President Donald Trump has received no shortage of publicity or scrutiny. But the news of former campaign chairman Paul Manafort being ordered to jail last month made headlines. A judge jailed Manafort after prosecutors claimed he attempted to tamper with the testimony of two potential witnesses in a criminal case he faces involving a Ukraine-related lobbying campaign. Manafort denies all charges and reports initially claimed that the witness tampering charges arose after he allegedly had a one minute and 26 second telephone conversation with a potential witness. But it has subsequently been revealed by a prosecutor in the case that Manafort had also used “foldering” to secretly communicate with potential witnesses.
During the resultant court hearing, as reported by Politico and Mother Jones, Greg Andres, an attorney from the office of special counsel Robert Mueller, alleged that Mr. Manafort had engaged in sharing an email account and its password with one or more or more witnesses involved in his case. CNN’s Marshall Cohen summarized on Twitter: “He made an email account and shared the password. He wrote messages but saved them as drafts, never sending actual emails. Other guys open the draft, read it, delete.” Attorneys representing Manafort vehemently deny any wrongdoing by their client.
The technique of using a draft email folder to share messages without transmitting them is apparently an old one. Long known to cyber-intelligence experts, foldering has been used by criminals, spies and cheating spouses for some time.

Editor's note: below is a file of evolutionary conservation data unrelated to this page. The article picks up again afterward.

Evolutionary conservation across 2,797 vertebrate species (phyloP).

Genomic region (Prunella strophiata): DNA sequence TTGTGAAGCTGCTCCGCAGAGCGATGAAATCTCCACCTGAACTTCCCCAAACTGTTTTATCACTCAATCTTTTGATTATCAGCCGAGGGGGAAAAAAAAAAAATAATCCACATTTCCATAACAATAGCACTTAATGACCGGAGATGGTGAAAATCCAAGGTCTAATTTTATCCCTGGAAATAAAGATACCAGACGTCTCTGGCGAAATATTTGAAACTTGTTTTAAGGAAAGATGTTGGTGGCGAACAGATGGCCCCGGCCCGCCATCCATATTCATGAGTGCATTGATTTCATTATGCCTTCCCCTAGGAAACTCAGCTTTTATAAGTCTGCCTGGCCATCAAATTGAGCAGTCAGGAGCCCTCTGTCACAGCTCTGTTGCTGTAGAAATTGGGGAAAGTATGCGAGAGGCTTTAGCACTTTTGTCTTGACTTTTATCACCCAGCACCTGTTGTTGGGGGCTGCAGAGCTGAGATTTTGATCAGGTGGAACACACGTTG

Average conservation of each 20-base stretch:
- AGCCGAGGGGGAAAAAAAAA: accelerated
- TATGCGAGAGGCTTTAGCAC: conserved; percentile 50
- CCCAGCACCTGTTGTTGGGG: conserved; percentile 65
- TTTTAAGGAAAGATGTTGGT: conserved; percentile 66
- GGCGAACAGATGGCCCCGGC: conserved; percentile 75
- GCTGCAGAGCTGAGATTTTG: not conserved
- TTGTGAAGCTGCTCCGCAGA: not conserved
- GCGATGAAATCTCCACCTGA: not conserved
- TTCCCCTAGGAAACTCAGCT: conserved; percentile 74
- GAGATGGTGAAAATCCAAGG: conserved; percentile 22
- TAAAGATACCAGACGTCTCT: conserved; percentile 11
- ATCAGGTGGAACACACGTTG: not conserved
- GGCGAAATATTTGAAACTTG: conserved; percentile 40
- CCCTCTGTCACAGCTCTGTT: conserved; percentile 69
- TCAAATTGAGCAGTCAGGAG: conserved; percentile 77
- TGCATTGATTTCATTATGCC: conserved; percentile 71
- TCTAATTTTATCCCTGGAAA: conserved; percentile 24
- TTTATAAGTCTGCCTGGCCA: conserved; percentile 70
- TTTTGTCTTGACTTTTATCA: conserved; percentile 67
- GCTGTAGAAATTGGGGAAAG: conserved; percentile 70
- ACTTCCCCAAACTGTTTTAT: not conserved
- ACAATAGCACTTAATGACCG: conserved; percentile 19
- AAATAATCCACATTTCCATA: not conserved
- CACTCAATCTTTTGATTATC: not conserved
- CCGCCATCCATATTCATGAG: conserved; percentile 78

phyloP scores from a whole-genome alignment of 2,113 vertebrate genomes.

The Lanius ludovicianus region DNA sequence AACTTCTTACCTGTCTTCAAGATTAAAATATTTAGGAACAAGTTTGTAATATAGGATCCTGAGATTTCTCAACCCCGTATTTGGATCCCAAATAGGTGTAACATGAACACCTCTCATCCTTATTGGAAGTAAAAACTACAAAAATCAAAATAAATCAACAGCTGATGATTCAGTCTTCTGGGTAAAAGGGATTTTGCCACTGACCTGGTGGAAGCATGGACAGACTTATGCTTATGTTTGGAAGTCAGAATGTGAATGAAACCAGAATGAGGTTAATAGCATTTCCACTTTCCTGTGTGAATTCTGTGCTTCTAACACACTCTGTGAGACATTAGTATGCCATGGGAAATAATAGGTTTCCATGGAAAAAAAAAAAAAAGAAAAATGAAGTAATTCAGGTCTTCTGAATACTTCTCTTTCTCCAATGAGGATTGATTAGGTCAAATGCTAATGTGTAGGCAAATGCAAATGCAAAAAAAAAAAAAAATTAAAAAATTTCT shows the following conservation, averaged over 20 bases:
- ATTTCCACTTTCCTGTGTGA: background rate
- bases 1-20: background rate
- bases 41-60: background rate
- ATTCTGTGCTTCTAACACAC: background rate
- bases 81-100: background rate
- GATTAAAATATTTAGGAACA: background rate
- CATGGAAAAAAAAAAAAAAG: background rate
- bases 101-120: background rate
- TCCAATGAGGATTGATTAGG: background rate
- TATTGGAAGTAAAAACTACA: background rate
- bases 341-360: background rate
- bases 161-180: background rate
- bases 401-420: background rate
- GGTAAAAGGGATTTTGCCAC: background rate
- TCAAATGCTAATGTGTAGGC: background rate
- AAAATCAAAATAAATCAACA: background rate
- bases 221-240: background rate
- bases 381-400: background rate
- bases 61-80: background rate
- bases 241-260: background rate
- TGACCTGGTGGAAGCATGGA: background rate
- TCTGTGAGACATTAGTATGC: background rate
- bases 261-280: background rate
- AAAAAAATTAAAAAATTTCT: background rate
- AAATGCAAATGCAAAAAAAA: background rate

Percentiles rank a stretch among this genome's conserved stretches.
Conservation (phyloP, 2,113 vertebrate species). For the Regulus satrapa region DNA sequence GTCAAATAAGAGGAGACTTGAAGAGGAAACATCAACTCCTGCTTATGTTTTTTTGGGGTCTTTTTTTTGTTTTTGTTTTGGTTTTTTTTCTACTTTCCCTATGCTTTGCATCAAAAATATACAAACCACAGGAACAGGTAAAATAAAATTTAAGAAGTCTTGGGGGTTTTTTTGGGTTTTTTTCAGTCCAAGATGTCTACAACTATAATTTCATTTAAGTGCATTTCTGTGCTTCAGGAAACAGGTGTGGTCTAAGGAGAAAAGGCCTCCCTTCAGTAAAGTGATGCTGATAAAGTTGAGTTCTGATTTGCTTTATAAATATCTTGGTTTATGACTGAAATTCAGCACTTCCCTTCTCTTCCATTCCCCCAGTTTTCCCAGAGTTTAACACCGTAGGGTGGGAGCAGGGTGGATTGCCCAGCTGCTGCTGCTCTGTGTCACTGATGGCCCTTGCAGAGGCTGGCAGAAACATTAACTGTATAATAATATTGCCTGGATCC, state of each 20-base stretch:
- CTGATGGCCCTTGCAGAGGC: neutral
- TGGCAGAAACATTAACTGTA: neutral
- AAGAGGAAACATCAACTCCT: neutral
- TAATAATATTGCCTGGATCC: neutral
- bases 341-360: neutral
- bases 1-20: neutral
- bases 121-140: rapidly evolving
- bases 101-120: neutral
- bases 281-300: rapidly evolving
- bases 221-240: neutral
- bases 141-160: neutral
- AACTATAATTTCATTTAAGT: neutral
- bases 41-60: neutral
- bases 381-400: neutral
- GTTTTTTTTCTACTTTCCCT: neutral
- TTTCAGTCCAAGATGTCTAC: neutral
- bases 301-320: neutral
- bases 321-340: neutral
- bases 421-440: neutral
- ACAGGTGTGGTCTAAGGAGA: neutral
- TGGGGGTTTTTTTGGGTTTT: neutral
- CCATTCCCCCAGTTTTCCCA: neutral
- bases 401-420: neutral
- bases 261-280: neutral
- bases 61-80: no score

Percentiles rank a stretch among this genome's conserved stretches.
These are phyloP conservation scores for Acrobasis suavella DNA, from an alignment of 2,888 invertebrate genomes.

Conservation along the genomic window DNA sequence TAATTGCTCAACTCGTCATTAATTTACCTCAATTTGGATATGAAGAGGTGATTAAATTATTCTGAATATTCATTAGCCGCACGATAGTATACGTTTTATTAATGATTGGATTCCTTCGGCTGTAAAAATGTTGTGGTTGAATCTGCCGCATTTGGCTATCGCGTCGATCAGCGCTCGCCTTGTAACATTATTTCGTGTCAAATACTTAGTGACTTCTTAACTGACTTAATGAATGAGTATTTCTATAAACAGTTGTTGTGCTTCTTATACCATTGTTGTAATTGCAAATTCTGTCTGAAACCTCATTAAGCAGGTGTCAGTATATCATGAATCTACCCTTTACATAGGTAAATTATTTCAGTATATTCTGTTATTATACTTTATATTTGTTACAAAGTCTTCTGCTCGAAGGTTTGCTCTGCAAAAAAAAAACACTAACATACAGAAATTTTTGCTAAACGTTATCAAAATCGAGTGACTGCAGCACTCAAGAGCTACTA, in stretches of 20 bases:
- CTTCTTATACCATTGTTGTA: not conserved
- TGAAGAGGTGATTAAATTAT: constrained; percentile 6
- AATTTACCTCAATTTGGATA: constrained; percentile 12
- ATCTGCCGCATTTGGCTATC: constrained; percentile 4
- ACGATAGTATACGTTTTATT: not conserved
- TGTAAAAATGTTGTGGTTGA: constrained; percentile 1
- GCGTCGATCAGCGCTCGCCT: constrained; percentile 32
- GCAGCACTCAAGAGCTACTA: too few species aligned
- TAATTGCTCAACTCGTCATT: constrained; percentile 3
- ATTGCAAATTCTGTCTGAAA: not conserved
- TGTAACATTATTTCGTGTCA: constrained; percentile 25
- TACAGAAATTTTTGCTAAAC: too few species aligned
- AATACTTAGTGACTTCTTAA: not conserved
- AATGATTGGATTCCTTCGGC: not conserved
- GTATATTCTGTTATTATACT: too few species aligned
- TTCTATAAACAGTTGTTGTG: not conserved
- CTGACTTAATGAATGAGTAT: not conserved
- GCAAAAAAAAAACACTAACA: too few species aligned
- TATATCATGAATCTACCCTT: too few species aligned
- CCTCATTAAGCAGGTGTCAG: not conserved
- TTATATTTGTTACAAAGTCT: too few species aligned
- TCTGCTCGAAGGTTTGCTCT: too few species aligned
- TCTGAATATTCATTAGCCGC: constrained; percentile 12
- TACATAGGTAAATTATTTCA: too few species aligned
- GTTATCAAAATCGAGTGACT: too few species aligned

In the early 1980s, storing electronic files in “folders” went digital. According to research found on the web, a 1982 article in Byte Magazine, geeks “decided to create electronic counterparts to the physical objects in an office: paper, folders, file cabinets, mail boxes, and so on.” A decade later, a 1991 advertisement for Microsoft Mail 3.0 read, “There’s even click and drag foldering. Which gives you a better, more intuitive way to store and retrieve messages.”
According to Wall Street Journal contributor, Ken Zimmer, Kurt Opsahl, deputy executive director of the Electronic Frontier Foundation, told him, “While I’ve been following use of the technique for a long time, the Manafort case was the first time I noticed the specific term ‘foldering’ being used to describe it.” According to Opsahl, “the draft folder technique” or “dead-drop email,” method of secretly communicating is not new. For years, spies have used, “dead drops” (or “dead letter box”) to pass information to one another by covertly placing material at a secret location known only to their counterpart. Few spy movies don’t include at least one scene involving a spy making a “drop”.
So, it appears, foldering is just a cyber adaptation using nothing more than an electronic drop. Too bad for Manafort, the dead drop he used was on a computer that fell into the hands of his prosecutor. If true, all that can be said is, “better luck next time, chap”.